Academic journal article Discourse (Detroit, MI)

Suffering without Meaning

Academic journal article Discourse (Detroit, MI)

Suffering without Meaning

Article excerpt

Suffering without Meaning Refiguring Melodrama in Film and Television: Captive Affects, Elastic Sufferings, Vicarious Objects by Augustín Zarzosa. Lanham, MD: Lexington Books, 2012. 184 Pages. $80.00 hardback, $79.99 ebook.

Augustín Zarzosa's Refiguring Melodrama in Film and Television: Captive Affects, Elastic Sufferings, Vicarious Objects participates in an ongoing rethinking of melodrama pioneered most prominently by Christine Gledhill and Linda Williams. This view maintains that melodrama ought to be conceived as a mode rather than a genre- indeed, as the dominant narrative mode. As such, it should neither be opposed to realism nor linked to objectionably normative levels of emotionalism and excess. Gledhill's and Williams' theories of melodramatic pleasure and spectatorship occur largely within a framework shaped by psychoanalytic film theory, and Zarzosa's book is timely, even fresh, for developing new tools for thinking about melodrama for our posttherapeutic age. This is not to say that his methods are freewheeling. Zarzosa translates the view of melodrama-as-mode into Deleuzian idiom, which, given the proliferation of interest in Gilles Deleuze's philosophy, is a contribution that many will surely welcome. Indeed, Zarzosa appeals not just to Deleuze but also to a range of key central European philosophers to clarify his interventions. Perhaps it should not surprise us, then, that Brian Price recently included Refiguring Melodrama in a list of works that indicate "the theoretical new wave" in film and television scholarship, a wave that is recognizable for its imbrication with continental philosophy or, at least, with the writings of a coterie of continental philosophers who never forget that thinking deeply about the image has always been important to philosophy.1 (One can trace a direct line from Saint Augustine's thoughts on the image in Confessions to Deleuze's, after all.) This sort of theoretical work is often associated with a certain diffuseness of thought, or a willingness to accept vagueness and contradiction that reveals itself in prose that replicates such vagueness even as it purports to clarify. Zarzosa's style, however, is clear and direct. He has a particular talent for condensing complex arguments, even traditions of argument, into accessible, efficient, and quotable nuggets. That said, Peter Brooks's seminal work on melodrama functions as Zarzosa's primary target throughout the book's chapters, and it would be nice to see Zarzosa engage at a deeper level with more recent scholarship specific to cinematic and televisual melodrama.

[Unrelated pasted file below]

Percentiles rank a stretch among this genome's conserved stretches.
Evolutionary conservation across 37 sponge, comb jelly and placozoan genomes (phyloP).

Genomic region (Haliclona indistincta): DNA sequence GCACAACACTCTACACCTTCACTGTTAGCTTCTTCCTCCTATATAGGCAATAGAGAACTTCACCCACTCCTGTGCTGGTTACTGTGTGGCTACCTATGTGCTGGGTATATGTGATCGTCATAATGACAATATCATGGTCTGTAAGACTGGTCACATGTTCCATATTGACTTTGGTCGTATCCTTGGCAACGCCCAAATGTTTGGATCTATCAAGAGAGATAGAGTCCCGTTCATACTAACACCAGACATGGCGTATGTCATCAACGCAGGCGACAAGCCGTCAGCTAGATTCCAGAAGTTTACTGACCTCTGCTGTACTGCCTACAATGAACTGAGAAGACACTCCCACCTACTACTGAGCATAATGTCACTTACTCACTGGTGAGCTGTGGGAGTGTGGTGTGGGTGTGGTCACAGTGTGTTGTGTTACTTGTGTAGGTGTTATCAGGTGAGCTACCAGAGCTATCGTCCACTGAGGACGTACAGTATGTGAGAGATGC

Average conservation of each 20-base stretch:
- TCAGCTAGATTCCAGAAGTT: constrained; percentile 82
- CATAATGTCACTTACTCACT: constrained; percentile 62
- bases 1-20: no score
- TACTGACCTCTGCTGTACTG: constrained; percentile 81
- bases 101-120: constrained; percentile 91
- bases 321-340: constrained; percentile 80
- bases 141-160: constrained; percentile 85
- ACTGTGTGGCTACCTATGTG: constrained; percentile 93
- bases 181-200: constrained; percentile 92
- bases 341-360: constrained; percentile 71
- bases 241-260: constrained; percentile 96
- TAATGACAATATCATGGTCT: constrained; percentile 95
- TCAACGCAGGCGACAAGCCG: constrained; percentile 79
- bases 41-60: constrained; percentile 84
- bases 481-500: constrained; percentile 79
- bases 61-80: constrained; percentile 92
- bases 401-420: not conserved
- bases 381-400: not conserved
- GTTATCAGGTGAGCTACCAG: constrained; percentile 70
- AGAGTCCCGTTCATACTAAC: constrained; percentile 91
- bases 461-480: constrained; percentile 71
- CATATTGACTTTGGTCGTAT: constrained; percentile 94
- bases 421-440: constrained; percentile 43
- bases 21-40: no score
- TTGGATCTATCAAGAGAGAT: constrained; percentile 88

Zarzosa seeks to rescue the notion of melodrama from a Brooksian history in which it might, according to him, fall prey to charges of vagueness and reification, particularly if we do not keep in mind that melodrama both dramatizes experience and is the model that results from this dramatization. A mode, for Zarzosa, is more basic to the dramatization of human experience than a genre. In his picture, melodrama is-to borrow a logic from Cornelius Castoriadis-constitutive of and constituted by reality.2 With this in mind, Zarzosa offers an inversion of how we typically think about melodrama, arguing that it is not a model of reality but a strategy to solve practical problems of experience. Melodrama seems to offer up suffering as an effect of systems of moral ideas, whereas in fact, he claims, it defines those ideas. Moreover, as a dominant form, melodrama has a privileged position to shape how we think about and test these problems.

Zarzosa makes this case by analyzing a pleasing array of examples including movies, such as Home from the Hill, The Piano, [Safe], and Year of the Dog, and television series, such as Torchwood and Lost. …

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